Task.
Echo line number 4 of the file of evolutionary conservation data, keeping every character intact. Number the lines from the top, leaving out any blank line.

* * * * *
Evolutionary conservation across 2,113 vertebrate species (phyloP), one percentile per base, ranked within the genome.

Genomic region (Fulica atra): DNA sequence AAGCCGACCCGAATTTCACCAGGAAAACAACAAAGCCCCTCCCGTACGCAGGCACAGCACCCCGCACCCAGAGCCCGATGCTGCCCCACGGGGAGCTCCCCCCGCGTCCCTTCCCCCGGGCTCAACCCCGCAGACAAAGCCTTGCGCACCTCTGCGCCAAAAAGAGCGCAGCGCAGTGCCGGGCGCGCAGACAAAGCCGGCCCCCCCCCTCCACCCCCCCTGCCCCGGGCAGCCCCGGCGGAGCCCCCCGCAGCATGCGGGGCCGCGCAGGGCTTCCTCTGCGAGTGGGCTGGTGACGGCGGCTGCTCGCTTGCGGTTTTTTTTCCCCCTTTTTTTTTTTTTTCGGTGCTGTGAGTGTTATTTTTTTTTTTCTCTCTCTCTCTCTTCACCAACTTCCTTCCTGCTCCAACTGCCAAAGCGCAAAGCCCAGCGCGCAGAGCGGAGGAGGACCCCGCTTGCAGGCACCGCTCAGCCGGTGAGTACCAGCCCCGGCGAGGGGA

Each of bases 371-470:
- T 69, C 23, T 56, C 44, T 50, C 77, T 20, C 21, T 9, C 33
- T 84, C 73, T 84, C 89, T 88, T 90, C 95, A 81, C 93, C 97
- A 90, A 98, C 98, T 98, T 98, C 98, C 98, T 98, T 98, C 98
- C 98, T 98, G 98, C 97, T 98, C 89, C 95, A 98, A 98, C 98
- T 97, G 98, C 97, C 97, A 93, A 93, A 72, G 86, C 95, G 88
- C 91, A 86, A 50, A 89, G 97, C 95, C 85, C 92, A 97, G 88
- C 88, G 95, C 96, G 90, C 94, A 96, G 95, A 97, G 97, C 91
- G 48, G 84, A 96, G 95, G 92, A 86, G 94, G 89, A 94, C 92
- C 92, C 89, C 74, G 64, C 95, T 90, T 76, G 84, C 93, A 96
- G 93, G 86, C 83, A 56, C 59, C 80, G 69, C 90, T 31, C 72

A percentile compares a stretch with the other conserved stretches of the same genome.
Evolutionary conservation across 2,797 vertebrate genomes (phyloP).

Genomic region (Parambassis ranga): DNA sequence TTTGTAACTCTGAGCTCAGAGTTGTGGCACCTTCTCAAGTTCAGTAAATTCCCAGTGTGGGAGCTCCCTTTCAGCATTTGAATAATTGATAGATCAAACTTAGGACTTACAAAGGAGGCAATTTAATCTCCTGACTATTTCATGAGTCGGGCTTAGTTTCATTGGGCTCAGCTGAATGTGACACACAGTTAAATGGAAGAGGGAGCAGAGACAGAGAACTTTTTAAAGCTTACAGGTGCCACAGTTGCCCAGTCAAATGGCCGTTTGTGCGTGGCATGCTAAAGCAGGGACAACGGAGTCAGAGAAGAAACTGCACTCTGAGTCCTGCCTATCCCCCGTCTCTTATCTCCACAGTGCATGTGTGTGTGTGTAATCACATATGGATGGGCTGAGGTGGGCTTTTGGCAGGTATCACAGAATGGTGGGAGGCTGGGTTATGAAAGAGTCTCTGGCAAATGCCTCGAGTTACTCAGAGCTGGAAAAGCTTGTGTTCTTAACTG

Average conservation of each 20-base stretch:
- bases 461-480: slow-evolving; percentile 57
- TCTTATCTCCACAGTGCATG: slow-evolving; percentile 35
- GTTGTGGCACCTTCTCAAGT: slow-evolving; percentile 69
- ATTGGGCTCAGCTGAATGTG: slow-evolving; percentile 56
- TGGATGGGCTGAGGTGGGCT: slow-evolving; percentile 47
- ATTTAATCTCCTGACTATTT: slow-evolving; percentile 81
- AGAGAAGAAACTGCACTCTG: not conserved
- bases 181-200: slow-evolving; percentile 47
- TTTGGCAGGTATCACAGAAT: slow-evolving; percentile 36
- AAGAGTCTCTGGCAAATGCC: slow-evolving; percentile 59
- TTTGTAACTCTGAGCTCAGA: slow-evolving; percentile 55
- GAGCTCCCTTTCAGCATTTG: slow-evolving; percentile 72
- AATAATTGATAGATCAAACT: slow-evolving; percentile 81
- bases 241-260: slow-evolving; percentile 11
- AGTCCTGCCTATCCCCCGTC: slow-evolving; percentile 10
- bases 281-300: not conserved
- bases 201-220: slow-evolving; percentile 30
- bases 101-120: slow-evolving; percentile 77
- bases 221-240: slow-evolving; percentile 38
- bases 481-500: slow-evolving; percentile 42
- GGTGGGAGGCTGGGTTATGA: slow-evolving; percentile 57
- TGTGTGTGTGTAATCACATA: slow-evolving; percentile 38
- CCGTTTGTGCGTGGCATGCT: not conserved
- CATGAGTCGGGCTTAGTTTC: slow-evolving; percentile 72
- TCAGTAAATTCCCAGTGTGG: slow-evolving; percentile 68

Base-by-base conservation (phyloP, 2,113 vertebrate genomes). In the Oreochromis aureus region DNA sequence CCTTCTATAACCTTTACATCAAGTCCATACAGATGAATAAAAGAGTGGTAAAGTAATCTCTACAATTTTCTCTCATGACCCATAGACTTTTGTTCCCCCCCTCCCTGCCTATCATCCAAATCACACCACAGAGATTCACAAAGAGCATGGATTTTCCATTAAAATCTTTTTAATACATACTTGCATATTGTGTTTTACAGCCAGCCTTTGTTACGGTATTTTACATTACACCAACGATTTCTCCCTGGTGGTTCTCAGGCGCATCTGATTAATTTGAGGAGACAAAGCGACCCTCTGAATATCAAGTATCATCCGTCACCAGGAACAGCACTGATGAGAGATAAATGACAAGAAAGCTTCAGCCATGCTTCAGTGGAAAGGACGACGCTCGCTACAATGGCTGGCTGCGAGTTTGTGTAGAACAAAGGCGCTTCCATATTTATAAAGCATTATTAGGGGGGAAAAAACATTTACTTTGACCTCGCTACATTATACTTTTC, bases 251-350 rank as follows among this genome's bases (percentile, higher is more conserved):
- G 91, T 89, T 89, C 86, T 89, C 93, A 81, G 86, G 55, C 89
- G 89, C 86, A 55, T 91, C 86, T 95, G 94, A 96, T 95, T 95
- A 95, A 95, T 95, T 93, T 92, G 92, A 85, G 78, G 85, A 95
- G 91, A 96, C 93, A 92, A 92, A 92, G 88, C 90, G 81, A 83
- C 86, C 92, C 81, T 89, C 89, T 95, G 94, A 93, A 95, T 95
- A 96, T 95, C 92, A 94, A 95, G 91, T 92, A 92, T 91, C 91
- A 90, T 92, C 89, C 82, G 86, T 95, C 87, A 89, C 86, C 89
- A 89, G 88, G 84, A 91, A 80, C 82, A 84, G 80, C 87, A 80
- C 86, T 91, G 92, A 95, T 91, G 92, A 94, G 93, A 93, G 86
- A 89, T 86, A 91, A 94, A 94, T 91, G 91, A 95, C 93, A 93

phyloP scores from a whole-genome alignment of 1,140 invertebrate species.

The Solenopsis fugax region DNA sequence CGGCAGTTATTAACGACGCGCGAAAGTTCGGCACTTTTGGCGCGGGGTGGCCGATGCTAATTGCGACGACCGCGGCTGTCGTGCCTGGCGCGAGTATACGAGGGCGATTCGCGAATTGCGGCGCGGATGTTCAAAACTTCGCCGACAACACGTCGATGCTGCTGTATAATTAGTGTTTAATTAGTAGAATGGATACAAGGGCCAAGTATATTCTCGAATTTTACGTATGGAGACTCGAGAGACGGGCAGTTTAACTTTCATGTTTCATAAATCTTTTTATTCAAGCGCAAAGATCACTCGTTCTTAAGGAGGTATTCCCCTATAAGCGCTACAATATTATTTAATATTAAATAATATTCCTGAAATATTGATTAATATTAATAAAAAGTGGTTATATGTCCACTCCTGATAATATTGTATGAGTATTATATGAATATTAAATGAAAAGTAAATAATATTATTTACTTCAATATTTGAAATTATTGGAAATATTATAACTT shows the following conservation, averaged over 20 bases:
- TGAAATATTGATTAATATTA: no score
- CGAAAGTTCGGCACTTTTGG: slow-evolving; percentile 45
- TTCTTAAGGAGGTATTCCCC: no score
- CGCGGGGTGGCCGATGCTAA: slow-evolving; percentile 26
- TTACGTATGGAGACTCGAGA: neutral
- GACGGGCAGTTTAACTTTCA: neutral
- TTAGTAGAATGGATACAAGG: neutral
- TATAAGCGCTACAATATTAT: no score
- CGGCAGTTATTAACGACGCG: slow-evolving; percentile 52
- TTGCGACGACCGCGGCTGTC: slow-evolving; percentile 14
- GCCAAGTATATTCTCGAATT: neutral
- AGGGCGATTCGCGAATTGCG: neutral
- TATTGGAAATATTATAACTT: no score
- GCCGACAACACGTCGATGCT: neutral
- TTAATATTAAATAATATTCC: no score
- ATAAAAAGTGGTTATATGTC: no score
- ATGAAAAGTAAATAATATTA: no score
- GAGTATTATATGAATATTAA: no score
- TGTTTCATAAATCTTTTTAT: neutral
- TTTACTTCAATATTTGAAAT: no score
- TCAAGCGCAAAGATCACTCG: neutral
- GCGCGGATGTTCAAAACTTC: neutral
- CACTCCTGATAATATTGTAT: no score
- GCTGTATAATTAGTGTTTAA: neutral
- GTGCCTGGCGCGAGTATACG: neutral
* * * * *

- T 69, C 23, T 56, C 44, T 50, C 77, T 20, C 21, T 9, C 33